Soaring Bay Area rents spark growing calls for rent control
By Matthew Artz
Posted: 04/12/2015 02:01:59 PM PDT54 Comments | Updated: 5 min. ago
Angela Hockabout is photographed with one of her two kids Nate, 5, at the house of her mother in-law in Alameda, Calif., on Friday, April 3, 2015. The Hockabouts family moved into her mother in-law's house after getting a $450 rent increase at their former home in Alameda. (Ray Chavez/Bay Area News Group) ( RAY CHAVEZ )
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Andre Wiley, a teacher and new father, talks about his two-bedroom apartment... ( Laura A. Oda )
Four decades after tenants won rent control in some of the Bay Area's biggest and most left-leaning cities, the movement is creeping back to life in the suburbs, spurred on by a runaway rental market that has priced out blue collar workers, young families and seniors.
Rent control advocates have made their case in council chambers across the Peninsula as well as in Alameda, Richmond and Fremont, where officials are unaccustomed to rental housing politics.
Although state law limits rent control to older, multiunit apartment buildings, supporters say that paired with eviction protections, rent control could still safeguard tens of thousands of low-income tenants at risk of displacement, as such laws already do in three of the Bay Area's most progressive cities -- San Francisco, Oakland and Berkeley.
Angela Hockabout is photographed at the house of her mother in-law in Alameda, Calif., on Friday, April 3, 2015. Angela and her husband with their two kids moved into her mother in-law's house after getting a $450 rent increase at their former home in Alameda. (Ray Chavez/Bay Area News Group) ( RAY CHAVEZ )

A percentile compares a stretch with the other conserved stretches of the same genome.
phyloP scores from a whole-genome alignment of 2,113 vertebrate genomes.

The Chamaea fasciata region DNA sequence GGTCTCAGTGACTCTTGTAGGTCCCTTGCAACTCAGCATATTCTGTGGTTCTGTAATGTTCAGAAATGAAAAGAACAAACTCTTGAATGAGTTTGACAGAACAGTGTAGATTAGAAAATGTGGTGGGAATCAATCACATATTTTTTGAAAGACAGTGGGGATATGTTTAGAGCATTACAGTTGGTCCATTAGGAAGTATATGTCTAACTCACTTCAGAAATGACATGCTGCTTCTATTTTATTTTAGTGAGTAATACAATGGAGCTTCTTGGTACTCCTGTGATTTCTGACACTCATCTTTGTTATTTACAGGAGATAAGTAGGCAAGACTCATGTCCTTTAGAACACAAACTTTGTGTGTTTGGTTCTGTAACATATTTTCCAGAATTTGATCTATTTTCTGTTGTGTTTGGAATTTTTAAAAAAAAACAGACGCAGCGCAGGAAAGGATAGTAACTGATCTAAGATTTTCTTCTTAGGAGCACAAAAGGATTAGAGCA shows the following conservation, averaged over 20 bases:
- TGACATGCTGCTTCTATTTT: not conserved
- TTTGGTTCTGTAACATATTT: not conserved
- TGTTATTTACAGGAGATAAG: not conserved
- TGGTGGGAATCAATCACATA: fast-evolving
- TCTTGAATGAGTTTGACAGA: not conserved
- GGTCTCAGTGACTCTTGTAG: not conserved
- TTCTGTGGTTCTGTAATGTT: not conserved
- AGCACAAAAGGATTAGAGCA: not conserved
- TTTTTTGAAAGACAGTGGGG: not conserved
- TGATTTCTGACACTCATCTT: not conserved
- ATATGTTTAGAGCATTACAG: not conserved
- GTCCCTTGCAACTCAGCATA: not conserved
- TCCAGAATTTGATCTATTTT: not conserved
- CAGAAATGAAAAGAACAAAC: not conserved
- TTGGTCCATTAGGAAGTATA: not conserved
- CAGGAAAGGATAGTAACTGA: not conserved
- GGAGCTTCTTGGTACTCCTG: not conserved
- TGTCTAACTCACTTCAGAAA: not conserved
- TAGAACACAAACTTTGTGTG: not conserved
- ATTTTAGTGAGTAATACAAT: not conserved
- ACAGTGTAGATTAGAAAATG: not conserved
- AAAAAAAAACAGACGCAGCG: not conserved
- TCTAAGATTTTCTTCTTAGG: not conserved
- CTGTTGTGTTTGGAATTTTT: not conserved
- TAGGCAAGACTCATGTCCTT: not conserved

"It's probably the most powerful tool we have," said Karen Chapple, a UC Berkeley professor of city and regional planning who is working on a project mapping displacement in the region.
Tenant advocates have found a receptive audience in Richmond, but they have had to temper their demands in wealthier cities -- where political leaders say that regulating the rental market is an expensive proposition that will depress property values and lower the quality of rental housing stock without benefiting all tenants.
Even Mountain View Councilman Lenny Siegel, who led that city's failed rent control ballot initiative 34 years ago, is refusing to back rent control advocates this time around for fear of dividing an emerging coalition in favor of more housing construction.
"To me, rent control is really a Band-Aid," Siegel said. "The more fundamental problem is that cities here allow astronomic growth in employment, but it's always difficult to get housing projects through."